Hydrology Seminar – Monday 16 July, 2pm

Dr Taufique Mahmood, of the Global Institute of Water Security and Centre for Hydrology, will present a seminar on
Hydrologic Spatial Patterns in a semiarid Ponderosa Pine hillslopes
on Monday 16 July, 2012, at 2:00pm, in Room 146 Kirk Hall
Ponderosa pine forests are a dominant land cover type in semiarid montane areas. Water supplies in major rivers of the southwestern United States depend on ponderosa pine forests as these ecosystems:
(1) receive a significant amount of rainfall and snowfall,
(2) intercept precipitation and transpire water, and
(3) indirectly influence runoff by impacting the infiltration rate.
However, the hydrologic patterns in these ecosystems with strong seasonality are poorly understood. In this study, we use a distributed hydrologic model to understand hydrologic patterns in a patchy ponderosa pine landscape. Our modeling effort is focused on the hydrologic responses during North American Monsoon (NAM) and winter to summer transitional period.
Our findings indicate that vegetation patterns primarily influence the hillslope hydrologic response during dry summer periods leading to patchiness related to the ponderosa pine stands. The spatial response patterns switch to fine-scale terrain curvature controls during persistently wet NAM periods. Thus, a climatic threshold involving rainfall and weather conditions during the NAM is identified in the hillslope response when sufficient lateral soil moisture fluxes are activated by high rainfall amounts and the lower evapotranspiration induced by cloud cover.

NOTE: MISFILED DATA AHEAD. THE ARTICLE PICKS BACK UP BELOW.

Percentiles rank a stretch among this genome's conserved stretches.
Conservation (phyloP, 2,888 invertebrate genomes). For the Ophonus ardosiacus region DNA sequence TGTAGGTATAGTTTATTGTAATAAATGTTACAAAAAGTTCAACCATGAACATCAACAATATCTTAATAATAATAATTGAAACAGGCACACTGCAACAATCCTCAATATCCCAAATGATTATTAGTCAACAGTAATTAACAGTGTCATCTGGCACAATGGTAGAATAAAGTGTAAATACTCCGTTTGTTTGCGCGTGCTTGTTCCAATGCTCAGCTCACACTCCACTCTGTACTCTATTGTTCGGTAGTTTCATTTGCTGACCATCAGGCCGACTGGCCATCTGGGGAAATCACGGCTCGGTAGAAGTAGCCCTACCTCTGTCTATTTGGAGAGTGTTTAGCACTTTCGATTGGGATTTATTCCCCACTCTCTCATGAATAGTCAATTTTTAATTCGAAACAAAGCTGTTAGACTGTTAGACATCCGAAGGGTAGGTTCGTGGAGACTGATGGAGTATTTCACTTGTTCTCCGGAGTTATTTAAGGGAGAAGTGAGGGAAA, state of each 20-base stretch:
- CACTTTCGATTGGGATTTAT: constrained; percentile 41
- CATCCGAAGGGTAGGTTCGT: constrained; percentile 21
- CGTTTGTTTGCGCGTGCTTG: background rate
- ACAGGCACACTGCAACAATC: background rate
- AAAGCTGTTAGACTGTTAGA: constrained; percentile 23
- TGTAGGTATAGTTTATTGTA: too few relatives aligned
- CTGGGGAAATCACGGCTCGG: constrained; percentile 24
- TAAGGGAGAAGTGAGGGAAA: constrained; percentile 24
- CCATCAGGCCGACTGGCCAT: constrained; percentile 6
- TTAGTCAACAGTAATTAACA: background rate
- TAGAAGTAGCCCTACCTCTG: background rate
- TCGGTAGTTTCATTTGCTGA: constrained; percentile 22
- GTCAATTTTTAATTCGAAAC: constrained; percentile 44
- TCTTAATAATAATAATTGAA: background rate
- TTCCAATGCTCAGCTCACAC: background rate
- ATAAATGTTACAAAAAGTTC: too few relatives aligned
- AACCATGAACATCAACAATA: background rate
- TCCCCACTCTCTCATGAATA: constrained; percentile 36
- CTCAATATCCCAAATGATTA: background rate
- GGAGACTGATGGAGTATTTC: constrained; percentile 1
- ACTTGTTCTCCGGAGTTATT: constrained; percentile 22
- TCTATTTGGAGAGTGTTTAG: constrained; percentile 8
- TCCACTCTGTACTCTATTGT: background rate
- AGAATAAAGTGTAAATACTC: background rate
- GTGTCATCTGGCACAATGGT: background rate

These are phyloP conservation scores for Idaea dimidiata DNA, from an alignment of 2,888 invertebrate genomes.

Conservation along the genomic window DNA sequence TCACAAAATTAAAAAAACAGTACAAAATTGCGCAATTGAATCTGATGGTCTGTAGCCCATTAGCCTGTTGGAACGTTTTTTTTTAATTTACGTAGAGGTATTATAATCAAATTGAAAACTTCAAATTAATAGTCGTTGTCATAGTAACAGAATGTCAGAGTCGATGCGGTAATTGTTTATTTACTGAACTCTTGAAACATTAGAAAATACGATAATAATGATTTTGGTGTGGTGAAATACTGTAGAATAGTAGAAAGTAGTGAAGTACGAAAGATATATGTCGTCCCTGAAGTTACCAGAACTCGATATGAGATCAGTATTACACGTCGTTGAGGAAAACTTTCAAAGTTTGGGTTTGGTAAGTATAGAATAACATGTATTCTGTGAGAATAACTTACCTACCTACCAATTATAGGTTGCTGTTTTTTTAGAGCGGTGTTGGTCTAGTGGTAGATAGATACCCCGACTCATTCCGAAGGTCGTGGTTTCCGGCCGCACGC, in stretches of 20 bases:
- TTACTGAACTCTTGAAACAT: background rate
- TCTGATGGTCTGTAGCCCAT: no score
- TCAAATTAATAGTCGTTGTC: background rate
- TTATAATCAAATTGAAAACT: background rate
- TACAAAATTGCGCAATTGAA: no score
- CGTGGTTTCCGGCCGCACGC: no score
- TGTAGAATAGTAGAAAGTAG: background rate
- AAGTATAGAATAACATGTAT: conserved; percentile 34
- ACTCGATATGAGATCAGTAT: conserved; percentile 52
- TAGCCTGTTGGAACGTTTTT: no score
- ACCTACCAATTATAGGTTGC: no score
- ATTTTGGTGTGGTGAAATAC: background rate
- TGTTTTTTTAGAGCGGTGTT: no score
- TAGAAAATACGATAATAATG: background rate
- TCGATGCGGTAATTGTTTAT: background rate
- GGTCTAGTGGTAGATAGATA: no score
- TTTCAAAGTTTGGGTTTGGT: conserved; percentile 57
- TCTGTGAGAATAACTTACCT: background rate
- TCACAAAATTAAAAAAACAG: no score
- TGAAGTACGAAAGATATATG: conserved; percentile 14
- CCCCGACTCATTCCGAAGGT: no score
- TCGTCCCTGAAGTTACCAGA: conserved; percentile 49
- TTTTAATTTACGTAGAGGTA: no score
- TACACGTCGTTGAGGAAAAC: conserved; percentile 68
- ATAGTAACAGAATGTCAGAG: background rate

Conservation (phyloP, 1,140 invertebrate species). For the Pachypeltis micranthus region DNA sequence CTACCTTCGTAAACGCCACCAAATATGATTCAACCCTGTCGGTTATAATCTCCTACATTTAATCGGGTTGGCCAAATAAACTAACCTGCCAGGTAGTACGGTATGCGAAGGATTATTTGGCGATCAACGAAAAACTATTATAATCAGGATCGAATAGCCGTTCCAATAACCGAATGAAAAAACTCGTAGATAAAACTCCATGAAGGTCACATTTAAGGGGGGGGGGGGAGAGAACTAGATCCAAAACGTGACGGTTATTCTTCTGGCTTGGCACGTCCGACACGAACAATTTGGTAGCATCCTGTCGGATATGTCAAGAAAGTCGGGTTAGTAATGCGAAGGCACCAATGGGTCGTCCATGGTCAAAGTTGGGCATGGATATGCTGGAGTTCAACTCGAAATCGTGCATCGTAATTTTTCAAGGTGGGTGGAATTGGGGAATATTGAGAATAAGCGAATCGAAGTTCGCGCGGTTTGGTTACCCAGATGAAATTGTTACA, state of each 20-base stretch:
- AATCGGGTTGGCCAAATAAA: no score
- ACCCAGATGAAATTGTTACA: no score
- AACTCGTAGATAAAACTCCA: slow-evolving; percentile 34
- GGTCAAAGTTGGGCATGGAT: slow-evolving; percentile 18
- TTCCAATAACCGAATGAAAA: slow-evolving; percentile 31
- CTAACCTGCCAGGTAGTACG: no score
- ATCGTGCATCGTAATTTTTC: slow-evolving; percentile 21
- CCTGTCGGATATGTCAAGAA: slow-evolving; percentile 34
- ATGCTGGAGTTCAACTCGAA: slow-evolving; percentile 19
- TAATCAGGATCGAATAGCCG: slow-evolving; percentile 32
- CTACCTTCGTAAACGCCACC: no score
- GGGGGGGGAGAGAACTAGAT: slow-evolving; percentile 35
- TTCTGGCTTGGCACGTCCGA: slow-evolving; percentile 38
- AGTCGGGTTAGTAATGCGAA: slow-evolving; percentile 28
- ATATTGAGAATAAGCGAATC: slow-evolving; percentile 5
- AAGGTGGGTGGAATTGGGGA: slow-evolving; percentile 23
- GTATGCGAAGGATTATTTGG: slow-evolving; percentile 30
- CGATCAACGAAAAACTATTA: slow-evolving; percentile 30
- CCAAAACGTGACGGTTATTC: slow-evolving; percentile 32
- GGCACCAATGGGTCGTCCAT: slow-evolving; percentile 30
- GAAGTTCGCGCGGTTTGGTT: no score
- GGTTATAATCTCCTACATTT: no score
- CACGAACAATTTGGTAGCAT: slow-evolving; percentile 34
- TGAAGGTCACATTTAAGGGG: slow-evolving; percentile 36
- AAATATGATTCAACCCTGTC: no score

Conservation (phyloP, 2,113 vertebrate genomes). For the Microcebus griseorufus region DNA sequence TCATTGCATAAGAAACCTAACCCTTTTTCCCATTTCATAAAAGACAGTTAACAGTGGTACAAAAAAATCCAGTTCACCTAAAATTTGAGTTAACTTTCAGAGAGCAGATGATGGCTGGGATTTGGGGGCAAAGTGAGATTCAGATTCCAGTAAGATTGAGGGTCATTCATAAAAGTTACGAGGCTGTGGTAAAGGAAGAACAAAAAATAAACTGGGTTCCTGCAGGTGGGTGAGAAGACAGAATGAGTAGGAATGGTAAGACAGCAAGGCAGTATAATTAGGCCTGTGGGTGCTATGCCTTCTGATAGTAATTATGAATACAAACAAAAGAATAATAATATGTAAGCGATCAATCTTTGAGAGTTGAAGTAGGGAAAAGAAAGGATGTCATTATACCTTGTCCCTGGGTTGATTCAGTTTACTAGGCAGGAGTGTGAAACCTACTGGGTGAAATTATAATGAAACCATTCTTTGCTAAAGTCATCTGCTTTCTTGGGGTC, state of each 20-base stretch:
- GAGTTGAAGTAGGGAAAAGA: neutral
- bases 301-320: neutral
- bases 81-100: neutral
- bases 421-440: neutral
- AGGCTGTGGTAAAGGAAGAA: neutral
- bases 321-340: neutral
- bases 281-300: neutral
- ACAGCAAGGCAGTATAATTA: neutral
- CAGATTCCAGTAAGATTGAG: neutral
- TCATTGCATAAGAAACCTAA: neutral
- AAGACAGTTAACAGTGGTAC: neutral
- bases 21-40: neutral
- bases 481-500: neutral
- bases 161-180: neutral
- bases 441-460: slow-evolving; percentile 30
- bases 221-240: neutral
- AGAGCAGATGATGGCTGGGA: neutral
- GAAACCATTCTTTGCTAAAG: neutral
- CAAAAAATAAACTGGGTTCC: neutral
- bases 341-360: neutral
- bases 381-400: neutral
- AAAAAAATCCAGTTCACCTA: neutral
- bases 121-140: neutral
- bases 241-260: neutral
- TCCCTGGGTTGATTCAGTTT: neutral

Our findings on the winter to summer transitional period indicate the importance of the relative wetness of each season. For a sequence with a wet winter and a dry summer, a robust snowpack results in abundant soil moisture in the hillslope that persists until the summer season when evapotranspiration consumes it. Under these conditions, the hillslope lateral transport becomes disconnected during the spring transition. We observe an opposite sequence of events when a dry winter is followed by a wet summer period. For each case, the spatial controls on hillslope hydrologic patterns are assessed relative to the terrain and vegetation distributions.
Results from this work have implications on the design of hillslope experiments, the resolution of hillslope scale models, and the prediction of hydrologic conditions in ponderosa pine landscapes. Further, the proposed methodology can be useful for predicting responses to climate and land cover changes that are anticipated for the southwestern United States.